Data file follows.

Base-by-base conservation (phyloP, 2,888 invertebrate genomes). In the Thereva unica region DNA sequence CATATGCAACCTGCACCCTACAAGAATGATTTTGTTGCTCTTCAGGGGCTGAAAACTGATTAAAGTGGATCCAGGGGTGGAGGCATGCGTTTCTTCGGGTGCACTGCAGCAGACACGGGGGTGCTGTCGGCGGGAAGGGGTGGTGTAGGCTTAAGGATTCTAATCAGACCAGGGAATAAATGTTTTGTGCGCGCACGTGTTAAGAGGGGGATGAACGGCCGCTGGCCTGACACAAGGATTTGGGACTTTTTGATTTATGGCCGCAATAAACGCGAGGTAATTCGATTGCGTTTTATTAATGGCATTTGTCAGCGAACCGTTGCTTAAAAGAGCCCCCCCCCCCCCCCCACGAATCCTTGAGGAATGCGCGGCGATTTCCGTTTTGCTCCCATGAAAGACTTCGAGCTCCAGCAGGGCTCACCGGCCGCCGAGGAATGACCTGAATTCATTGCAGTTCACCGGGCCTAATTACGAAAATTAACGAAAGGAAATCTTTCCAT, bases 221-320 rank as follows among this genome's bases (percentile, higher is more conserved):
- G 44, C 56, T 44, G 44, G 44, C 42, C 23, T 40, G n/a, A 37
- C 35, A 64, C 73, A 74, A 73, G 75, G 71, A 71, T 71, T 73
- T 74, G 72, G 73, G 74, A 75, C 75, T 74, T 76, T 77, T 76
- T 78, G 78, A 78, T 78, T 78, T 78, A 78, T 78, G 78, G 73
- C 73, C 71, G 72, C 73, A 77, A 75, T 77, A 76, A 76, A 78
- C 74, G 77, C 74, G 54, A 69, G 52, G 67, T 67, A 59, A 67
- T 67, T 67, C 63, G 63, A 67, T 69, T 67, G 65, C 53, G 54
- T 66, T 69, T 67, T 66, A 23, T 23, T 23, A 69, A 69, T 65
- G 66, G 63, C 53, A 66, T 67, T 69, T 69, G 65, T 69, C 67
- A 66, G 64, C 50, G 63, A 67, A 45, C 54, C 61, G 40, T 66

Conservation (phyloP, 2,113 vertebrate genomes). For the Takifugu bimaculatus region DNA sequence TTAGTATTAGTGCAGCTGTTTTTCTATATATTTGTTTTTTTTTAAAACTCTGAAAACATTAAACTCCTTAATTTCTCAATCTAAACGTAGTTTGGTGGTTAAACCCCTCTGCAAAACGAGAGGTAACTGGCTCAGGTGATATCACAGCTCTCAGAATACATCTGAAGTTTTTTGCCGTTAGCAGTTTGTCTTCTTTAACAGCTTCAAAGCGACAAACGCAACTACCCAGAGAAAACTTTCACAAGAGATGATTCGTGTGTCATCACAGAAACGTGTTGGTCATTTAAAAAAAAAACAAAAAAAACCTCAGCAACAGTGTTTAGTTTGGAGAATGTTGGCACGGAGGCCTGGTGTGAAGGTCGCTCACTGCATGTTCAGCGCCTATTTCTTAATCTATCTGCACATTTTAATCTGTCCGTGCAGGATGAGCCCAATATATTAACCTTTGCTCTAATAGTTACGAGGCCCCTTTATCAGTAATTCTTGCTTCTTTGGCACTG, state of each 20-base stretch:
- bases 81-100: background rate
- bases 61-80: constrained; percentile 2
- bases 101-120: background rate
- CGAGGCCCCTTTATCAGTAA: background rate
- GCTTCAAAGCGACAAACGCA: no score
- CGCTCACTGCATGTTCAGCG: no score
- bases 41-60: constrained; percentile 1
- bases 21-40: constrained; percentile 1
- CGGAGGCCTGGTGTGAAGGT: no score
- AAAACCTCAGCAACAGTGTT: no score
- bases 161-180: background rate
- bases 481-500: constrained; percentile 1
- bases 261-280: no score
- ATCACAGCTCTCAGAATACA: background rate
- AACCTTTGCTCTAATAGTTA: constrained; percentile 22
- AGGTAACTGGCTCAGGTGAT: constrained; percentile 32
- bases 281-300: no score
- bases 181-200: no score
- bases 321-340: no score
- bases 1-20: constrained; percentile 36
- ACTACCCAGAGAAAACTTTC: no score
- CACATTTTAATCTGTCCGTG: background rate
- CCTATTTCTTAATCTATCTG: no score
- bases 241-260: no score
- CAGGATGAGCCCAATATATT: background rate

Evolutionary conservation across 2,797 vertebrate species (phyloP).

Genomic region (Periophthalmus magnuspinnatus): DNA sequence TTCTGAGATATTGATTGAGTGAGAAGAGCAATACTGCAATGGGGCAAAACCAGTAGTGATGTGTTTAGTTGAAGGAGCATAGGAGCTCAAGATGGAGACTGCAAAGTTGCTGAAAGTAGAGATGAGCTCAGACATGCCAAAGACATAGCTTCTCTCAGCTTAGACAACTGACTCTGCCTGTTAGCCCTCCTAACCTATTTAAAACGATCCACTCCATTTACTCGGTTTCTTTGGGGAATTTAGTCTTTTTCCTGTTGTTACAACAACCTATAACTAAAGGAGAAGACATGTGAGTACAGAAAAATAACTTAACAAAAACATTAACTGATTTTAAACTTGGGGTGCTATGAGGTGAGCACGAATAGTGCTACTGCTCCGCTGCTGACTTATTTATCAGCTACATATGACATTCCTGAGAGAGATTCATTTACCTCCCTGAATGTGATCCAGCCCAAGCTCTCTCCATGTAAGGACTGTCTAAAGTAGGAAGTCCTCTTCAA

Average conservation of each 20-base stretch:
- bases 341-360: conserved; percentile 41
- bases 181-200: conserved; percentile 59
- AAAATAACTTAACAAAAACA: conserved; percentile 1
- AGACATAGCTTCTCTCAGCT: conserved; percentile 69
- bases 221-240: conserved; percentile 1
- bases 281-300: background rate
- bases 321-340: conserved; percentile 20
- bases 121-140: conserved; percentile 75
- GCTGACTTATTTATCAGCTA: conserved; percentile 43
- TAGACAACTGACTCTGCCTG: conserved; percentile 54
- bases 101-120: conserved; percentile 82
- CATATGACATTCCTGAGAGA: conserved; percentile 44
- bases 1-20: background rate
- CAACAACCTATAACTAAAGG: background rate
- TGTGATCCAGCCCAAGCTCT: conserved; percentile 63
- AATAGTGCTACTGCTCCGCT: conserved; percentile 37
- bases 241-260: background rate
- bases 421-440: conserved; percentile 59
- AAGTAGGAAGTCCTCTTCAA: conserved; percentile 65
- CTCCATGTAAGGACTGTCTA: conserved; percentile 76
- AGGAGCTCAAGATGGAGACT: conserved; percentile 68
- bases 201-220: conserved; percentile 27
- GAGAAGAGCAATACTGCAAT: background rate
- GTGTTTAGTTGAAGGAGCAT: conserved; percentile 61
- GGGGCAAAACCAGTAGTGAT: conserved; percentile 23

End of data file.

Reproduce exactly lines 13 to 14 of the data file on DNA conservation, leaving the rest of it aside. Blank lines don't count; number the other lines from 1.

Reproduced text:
- bases 81-100: background rate
- bases 61-80: constrained; percentile 2